According to an article in the Seattle Times, Superintendent Randy Dorn thinks the DOE will lose its waiver from NCLB. Washington State would be the first state to lose a waiver. (Other states may also lose their waivers as well by the end of their school years.)
(As usual, the Times makes the link between the teachers union and the Legislature. Is that really the entire story of why the Legislature said no? Probably not but it fits the Times' on-going ed reform narrative.)
I spoke with a DOE spokesperson yesterday about when this decision would come and she said that they are still "working" with the State and no decision has been made. The DOE has said they know they need to let states know soon because of budgeting but they certainly seem to be taking their time.
Is the district "losing" money? In one way, yes, as they will have to set aside funds to meet NCLB obligations. Under NCLB, at schools named as "failing", parents are allowed to leave that school for one that isn't or ask for private tutoring for their child. According to the WEA, Seattle and Tacoma didn't even spend half the money allotted for tutoring. And, according to the Times, Tacoma used dollars to fund preschool in six of its buildings.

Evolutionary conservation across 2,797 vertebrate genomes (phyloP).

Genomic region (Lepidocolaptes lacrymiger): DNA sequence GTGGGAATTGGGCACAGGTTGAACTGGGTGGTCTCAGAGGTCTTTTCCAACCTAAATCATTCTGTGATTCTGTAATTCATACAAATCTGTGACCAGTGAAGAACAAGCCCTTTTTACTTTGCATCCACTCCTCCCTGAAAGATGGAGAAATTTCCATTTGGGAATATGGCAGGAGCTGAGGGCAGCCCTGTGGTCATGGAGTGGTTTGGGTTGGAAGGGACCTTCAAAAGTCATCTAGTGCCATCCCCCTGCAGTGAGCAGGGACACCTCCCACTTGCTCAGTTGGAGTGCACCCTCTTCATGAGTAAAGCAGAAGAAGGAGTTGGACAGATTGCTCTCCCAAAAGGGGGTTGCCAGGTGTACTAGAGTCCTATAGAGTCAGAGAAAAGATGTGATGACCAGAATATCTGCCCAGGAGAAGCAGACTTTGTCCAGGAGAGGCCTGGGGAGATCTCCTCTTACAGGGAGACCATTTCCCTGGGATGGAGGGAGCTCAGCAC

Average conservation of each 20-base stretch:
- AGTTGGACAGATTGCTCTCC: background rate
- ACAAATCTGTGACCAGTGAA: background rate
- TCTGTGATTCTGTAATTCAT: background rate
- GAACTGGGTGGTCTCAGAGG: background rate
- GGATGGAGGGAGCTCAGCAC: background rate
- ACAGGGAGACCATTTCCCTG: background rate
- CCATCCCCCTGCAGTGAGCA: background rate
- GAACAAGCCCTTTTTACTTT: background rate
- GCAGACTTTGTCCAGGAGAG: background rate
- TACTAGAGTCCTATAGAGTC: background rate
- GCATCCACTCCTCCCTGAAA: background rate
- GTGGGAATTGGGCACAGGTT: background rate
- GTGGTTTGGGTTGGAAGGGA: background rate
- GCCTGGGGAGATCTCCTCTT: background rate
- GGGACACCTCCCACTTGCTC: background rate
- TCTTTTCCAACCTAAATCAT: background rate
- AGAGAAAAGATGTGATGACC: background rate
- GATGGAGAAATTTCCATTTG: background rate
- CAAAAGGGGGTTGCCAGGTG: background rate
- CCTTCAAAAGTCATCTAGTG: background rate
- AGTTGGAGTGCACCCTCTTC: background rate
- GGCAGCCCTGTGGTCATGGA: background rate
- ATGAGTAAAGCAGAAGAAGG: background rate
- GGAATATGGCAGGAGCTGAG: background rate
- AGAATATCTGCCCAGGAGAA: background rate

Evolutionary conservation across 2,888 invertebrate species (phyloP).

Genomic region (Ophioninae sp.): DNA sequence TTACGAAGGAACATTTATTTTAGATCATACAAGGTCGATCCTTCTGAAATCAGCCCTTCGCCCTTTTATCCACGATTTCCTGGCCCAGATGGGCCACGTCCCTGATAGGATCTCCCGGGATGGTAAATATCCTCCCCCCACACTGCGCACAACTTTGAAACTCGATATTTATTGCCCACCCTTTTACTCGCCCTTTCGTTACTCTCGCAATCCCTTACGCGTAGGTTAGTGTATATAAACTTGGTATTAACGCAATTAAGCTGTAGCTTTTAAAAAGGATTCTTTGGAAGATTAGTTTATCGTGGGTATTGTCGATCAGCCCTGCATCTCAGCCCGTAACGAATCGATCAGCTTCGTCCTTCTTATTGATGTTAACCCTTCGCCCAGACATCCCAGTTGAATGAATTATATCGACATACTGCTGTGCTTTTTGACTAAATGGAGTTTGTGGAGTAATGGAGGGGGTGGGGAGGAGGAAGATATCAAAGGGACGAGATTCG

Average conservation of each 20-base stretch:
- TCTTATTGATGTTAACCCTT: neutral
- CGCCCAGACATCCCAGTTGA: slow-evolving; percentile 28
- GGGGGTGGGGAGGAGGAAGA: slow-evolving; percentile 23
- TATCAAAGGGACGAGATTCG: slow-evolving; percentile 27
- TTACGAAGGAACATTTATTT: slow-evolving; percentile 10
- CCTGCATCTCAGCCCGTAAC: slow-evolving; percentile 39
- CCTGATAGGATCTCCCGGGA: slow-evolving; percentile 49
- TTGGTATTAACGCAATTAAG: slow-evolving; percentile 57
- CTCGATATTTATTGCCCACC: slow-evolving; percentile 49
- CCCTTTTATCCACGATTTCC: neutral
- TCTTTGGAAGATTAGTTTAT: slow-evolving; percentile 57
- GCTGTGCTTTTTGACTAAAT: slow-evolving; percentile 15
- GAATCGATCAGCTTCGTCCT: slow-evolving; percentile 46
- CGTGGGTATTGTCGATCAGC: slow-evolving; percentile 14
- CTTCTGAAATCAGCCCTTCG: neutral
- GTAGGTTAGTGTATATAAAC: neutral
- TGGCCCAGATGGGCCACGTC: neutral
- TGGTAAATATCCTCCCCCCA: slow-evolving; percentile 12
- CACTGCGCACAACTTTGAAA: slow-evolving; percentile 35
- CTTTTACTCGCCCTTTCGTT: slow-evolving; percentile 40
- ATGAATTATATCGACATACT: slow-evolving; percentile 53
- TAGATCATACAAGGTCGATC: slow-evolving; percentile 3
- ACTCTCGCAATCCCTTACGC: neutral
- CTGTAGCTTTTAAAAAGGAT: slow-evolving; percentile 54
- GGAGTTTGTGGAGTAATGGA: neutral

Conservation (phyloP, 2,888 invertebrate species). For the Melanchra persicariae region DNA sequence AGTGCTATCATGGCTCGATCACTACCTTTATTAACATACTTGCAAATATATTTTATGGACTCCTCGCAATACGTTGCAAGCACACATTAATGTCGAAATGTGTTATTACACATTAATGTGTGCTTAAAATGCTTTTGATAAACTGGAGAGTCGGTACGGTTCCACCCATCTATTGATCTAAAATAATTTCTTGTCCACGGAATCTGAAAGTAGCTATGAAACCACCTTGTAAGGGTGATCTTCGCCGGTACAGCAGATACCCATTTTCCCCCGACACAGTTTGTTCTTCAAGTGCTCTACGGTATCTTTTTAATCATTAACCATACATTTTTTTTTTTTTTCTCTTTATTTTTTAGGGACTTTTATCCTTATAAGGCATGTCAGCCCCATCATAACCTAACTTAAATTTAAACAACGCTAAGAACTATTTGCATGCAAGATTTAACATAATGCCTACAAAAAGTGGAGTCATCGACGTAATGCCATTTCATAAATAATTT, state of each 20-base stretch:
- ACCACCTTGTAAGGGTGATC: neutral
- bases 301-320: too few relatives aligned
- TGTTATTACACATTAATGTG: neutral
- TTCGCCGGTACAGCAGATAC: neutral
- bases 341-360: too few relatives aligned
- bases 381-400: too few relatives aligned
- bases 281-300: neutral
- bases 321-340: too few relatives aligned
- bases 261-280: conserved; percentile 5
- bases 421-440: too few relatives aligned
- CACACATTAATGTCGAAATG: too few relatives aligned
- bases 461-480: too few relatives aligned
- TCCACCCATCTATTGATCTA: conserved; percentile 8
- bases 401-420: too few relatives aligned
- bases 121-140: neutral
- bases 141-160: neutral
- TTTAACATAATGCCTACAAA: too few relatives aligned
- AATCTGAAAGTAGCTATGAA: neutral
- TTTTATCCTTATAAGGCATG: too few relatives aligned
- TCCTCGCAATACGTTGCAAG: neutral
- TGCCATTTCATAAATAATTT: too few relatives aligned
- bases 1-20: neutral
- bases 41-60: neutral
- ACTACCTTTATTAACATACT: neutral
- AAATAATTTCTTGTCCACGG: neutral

If Washington State is denied a waiver, many more schools - probably 95% of SPS - would be declared "failing" under NCLB. Naturally, this is pretty ridiculous and I can't believe that any rational adult would think it true.
NCLB feels like a joke at this point. Congress has not renewed/re-written it in years. Outcomes? What outcomes? I think the only really progress is the enrichment of testing companies. And yet, Duncan is using it as a threat against states.
Duncan, in recent days, has shown himself to be stubborn so I'm guessing I am wrong about Washington State getting a slap on the wrist rather than the big hammer.